There are libraries full of resources for moms on breastfeeding and pumping. But the role of the non-birth partner in the breastfeeding journey is often glossed over in books and websites.
This lack of information may leave your partner with questions, worries, and uncertainty about where they fit in the unique breastfeeding relationship that exists between you and your little one. However, there are many ways your partner can bond with baby and support you through breastfeeding or pumping. In fact, their role in the first weeks and months after birth is critical not only to helping you build a successful and long-lasting breastfeeding routine, but also to establish their own meaningful connection with baby.
Bonding with Baby
During the early days, you will spend a lot of time forming a close bond with baby through breastfeeding. It will help your partner to know that there are many ways they can form their own special bond by becoming deeply involved in baby’s care. Here are a few:
- Holding baby skin-to-skin against their chest to calm and cuddle
- Having fun with bath time
- Changing diapers
- Bottle feeding baby with breast milk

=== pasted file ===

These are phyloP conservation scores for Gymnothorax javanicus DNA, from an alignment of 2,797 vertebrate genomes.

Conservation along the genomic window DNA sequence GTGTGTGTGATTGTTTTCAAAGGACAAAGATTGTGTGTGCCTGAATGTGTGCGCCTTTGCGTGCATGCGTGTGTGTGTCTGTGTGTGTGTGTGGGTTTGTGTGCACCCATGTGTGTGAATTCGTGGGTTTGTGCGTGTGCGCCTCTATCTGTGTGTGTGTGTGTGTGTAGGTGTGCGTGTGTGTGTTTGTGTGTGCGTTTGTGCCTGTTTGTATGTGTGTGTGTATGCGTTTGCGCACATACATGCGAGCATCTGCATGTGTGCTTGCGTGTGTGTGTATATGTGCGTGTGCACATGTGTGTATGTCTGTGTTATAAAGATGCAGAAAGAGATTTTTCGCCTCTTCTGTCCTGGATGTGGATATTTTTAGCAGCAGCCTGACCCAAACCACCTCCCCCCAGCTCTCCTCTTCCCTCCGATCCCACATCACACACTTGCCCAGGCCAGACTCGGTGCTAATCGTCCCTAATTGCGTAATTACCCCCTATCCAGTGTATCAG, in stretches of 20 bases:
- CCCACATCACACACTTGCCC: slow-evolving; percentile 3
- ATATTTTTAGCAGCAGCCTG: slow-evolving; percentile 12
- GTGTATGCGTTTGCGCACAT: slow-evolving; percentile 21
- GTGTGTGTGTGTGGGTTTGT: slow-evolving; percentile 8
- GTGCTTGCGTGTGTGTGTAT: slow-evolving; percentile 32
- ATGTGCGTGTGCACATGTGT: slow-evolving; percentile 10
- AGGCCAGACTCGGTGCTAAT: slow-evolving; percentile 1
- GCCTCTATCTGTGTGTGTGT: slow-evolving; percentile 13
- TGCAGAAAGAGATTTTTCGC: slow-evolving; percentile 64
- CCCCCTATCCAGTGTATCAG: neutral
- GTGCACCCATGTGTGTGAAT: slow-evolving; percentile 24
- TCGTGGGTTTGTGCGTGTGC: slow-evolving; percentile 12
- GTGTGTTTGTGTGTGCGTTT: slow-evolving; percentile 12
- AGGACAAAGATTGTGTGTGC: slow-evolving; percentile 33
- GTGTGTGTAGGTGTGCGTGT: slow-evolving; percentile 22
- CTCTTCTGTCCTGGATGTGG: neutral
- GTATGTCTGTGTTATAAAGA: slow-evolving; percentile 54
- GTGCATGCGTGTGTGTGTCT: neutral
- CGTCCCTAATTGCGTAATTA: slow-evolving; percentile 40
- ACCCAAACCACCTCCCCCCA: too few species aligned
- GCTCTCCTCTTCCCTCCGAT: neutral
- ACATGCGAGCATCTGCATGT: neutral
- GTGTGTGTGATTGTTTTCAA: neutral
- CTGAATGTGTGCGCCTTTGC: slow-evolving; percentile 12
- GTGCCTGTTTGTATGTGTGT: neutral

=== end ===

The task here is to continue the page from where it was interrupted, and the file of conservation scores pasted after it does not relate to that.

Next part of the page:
- Burping baby after nursing
- Rocking baby to sleep
- Spending time with baby by taking walks with a stroller or carrier, playing on the floor, or just sitting with you while you’re breastfeeding
In addition to bonding with baby, your partner can play a role in supporting and helping you. As the non-birth parent, your partner doesn’t need the same physical recovery time as you, so they are able to jump into caring for baby, helping you out, and picking up the slack around the house.
So while it might sound strange to you or them, your partner actually plays a very important role when it comes to breastfeeding. Some of the things you can ask your partner to do include:
- Creating a cocoon of sorts in the home environment – a comfortable, quiet place where you and baby can practice breastfeeding without interruption from excess noise and visitors
- Being supportive of you while you’re breastfeeding by bringing you water, your phone, or an extra pillow, and burping baby when they’re done nursing
- Running interference when the doorbell or phone rings so you can relax and focus on baby
- Taking on additional household chores like cooking and cleaning
- Being understanding that you might be sore, emotional, and disinterested in intimacy for awhile following birth
Veteran moms – do you have any tips for how your partner can get involved in the breastfeeding journey? Share in the comments below.